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The Battle for Truth and Love

Wed, 30 Aug 2017 09:16:43 -0500

If one were to question the moral fortitude of current Christians in America, one might conclude that a generation of Christians would rather be culturally acceptable than identify with the commandments of Jesus. According to a survey conducted by the American Culture and Faith Institute, conservative pastors are reticent to speak about cultural issues for fear of appearing political and losing congregants. While many Christians around the world are courageously living in the midst of vile persecution for the sake of a faith they consider worth dying for, the American church has become sheepishly acquiescent to the demands for moral equivalency for the lifestyles of those who lack moral clarity. As the church, we have allowed the culture to define truth and love for us, and this has been a great detriment not only to our witness in the world, but to our own families. Whether we realize it or not, we are in a spiritual battle to define and live out the meaning of truth and love. Research has shown that with every subsequent generation, those who call themselves followers of Jesus continue to convert to the gospel of moral relativism. As a culture, we now value achieving self-fulfillment by any means necessary, even if those means are destructive. Even though a majority of Christians would agree that God is the author of moral truth, many actually believe that truth is relative to one’s experiences and life circumstances. Look no further than the growing acceptance of radical sexual autonomy among mainline protestant denominations and millennials to see how far we have fallen from the biblical standard of truth and love. Even though the Bible is clear about sin and its consequences, many Christians seem more concerned with appearing “judgmental” and “unloving” rather than calling people out of darkness into light. Ultimately, we need to repent and come back to the essence of what truth and love really entail. Simply put, Jesus is truth and love. You cannot have one without the other. He is the Lion and the Lamb. We either receive all of Him or none of Him at all. We cannot pick and choose which facets of Jesus’ nature we want to keep to fit our desires. The truth that has been established by God is eternal and will never bend to culture. It is the greatest story of love ever displayed. The truth is that God in his mercy sent Jesus to save us from our sins so that we may be holy and blameless before Him. The truth is that God loved the world so much that He gave His only Son so that all who believe in Him will not perish, but have eternal life (John 3:16). The fact of the matter is this: it is not very loving of us to give credence to sinful proclivities from which Jesus died to save the world. Those of us who have children know this to be fundamentally true. We would never, in the name of love, allow our children to run out onto a busy highway just because they believed it was their prerogative. The church in America must develop a backbone like the early church possessed, and speak the truth in love and grace. There is a battle being waged, and it is imperative that we let our love for God and His commandments shape how we think and live. As ambassadors of Christ, we have been called to be distinct and to call the world to reconciliation with God. It is only in a reconciled relationship with God that the world will find true freedom and the highest ideal of fulfillment.[...]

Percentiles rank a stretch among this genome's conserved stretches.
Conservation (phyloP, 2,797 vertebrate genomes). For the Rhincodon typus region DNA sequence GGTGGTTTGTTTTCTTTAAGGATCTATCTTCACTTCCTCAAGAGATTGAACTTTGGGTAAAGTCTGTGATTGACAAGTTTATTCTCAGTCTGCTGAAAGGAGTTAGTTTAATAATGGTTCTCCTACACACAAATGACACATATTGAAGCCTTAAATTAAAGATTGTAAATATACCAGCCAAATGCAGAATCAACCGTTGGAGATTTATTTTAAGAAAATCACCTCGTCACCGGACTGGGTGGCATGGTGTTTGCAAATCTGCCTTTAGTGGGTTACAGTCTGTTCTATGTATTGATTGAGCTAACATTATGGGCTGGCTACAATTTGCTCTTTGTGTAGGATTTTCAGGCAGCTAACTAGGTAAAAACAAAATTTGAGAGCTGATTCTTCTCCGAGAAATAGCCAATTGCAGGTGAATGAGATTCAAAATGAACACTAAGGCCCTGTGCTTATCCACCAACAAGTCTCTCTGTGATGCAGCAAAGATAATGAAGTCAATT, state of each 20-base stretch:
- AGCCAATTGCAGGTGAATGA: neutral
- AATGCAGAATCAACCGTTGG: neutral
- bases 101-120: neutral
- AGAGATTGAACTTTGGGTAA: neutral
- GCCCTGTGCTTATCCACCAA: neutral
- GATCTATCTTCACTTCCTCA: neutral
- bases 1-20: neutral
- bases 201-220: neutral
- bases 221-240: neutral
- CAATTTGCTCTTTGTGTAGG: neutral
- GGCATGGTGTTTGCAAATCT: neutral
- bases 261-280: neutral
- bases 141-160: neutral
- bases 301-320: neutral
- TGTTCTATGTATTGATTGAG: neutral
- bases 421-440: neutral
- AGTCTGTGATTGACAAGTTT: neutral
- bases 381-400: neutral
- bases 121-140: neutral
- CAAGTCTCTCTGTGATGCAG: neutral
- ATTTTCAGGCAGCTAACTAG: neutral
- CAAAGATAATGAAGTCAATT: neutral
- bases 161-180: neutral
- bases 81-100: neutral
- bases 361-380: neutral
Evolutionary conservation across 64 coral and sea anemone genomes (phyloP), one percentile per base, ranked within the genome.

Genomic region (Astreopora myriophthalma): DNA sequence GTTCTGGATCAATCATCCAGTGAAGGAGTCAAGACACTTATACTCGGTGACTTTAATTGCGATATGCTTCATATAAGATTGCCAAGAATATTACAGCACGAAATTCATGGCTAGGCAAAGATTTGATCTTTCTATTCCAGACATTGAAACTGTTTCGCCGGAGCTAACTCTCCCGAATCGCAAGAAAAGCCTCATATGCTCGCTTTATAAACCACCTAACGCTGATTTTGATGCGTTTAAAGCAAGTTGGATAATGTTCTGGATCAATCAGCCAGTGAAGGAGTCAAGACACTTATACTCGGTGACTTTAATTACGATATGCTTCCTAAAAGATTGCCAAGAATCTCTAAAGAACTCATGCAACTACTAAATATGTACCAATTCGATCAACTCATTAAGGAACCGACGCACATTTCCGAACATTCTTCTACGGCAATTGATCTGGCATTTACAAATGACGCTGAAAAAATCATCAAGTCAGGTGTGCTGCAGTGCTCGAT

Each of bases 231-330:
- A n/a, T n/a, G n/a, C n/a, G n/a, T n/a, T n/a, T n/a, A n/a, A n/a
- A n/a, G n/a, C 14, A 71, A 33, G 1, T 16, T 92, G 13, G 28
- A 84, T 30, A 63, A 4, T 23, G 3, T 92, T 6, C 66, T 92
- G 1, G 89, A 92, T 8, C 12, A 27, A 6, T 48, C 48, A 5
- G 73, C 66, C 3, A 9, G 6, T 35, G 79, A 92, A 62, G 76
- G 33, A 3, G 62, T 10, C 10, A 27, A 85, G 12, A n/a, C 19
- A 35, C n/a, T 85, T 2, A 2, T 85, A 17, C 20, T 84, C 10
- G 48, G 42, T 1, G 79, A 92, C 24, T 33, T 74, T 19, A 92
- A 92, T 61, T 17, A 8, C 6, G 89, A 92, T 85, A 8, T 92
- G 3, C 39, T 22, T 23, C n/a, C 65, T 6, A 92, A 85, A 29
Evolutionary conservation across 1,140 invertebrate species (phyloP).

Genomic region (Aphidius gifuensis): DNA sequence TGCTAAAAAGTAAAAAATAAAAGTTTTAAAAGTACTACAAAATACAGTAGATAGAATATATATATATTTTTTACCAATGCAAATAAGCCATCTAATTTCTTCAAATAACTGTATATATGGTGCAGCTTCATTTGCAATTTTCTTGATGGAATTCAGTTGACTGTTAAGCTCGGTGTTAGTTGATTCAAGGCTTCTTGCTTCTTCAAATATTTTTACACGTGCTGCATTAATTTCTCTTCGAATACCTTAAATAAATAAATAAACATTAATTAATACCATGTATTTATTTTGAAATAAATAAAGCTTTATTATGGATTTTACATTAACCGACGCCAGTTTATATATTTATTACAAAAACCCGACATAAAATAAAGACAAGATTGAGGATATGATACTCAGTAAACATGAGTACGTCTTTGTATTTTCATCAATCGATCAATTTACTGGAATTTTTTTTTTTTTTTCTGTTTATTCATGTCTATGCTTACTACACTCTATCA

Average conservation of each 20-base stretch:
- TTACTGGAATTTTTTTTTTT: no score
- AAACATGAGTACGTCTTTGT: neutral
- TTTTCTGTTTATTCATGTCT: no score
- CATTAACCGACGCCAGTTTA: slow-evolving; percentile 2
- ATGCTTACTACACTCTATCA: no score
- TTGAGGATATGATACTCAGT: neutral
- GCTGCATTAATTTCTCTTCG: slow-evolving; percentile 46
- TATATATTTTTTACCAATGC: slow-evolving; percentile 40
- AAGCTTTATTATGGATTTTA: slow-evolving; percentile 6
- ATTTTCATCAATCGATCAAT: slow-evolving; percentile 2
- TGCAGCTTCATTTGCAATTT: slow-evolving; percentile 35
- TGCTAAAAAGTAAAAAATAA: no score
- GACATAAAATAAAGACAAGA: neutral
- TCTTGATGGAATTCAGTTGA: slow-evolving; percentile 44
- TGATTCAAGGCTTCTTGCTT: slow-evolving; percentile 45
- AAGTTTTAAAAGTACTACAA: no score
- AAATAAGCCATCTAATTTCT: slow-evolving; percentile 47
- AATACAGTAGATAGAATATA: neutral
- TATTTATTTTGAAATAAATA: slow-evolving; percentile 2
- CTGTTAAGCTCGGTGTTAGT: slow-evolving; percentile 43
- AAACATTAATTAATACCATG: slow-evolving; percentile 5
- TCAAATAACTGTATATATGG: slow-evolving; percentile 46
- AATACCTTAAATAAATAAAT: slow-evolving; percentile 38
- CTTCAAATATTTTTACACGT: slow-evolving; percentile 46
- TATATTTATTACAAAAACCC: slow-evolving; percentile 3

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Ways to Help Texas Flood Victims

Tue, 29 Aug 2017 10:56:06 -0500

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The scale of flooding that has inundated Houston and the surrounding region of Texas in the wake of Hurricane Harvey is shocking. As Christians, we are called to help those in need, first through prayer, and second through charitable work if we are able.